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Barsky’s Breast Cancer Study and Its Importance to Breast Cancer Research PDF  | Print |  E-mail
Tuesday, 17 November 2009 22:40
Sanford Barsky M.D., a well-known breast cancer researcher, and a team of other scientists have published a journal article relating the transgenic mammary tumors of mice to human breast cancer. The complex study, entitled “Pten in stromal fibroblasts suppresses mammary epithelial tumours” explores the findings of Barsky and his team. These findings have important implications for future breast cancer research.

The key focus of the article is on the role of connective tissue in the tumor’s surrounding environment, or “microenvironment” and the resulting pathways connecting the two. The connection between the tumor microenvironment and the development of cancer is incredibly complex and there is a knowledge gap in the science community about why connective tissue is so integral to the cancerous tumors.

The “Pten” referred to in the article title is the name of a gene that is known by scientists to suppress the growth of tumors. This gene is found in fibroblasts, or connective tissue cells, which are in the human mammaries. Unfortunately, this gene disappears or is deleted and the connective tissue changes, gaining more blood vessels that supply blood to the growing tumor. When Pten is deleted, mammary tumor growth in mice rapidly increases, the study found.

A similar observation is made in the connective tissue of women with breast cancer, indicating that the pathway referred to in the article signals changes in gene expression in both humans and mice. Gene expression itself is reliant on a process called “transcription” that essentially reads the information on a strand of DNA. In the study, Pten interacts with a transcription factor named “Ets2”. The two components were found to be critically important to Pten’s ability to curb growth in mammary epithelial tumors.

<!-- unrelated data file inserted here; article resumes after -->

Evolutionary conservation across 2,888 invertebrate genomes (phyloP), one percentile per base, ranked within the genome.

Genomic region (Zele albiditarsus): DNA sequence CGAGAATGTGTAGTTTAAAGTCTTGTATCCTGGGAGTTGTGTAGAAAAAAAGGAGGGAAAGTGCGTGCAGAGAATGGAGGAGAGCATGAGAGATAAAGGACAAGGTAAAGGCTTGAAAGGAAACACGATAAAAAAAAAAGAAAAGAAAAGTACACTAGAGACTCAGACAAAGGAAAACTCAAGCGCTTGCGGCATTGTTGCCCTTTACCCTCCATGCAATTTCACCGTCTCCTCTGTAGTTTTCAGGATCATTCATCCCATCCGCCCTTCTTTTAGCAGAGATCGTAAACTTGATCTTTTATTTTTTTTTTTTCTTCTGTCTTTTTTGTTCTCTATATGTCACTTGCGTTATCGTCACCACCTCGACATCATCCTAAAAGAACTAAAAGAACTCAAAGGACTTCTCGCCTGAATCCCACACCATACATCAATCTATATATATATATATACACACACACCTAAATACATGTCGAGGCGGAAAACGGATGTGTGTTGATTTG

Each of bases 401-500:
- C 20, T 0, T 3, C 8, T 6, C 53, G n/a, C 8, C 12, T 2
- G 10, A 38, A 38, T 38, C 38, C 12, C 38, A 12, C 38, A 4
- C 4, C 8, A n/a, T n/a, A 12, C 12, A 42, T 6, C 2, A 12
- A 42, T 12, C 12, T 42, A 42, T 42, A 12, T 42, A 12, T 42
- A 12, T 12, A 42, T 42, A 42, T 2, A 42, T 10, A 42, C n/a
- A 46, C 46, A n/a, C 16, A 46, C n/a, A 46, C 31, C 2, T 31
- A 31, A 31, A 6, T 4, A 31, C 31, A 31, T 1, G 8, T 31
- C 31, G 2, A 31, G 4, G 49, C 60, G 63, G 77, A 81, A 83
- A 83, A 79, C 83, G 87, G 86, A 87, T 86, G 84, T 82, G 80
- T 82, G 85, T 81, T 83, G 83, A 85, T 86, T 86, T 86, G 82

Strangely, as noted in the study, when Pten is deleted and Ets2 remains active, tumor growth is still initiated. However, when Ets2 is deactivated the tumor microenvironment was altered enough that the tumor was unable to continue its accelerated growth. The relationship between Pten and Ets2, referred to as the “Pten-Ets2 axis”, is specific to the tumor stroma and is the key finding of the study.

The findings of this study could prompt other scientists to discover ways to enable the Pten-Ets2 pathway and suppress the growth of mammary tumors. It is not a cure for breast cancer, but it is certainly on the right path. By preventing the tumor cells from spreading and creating an unfavorable environment for their growth, breast cancer can be more easily contained and far less devastating. Breast cancer patients can have tumors removed without fear that they will return.

If scientists can find a way to manipulate the pathway in this way, it would change the way breast cancer is treated. This discovery is significant, but the practical use of these findings is still in the distant future.

by Carolyn Littmann


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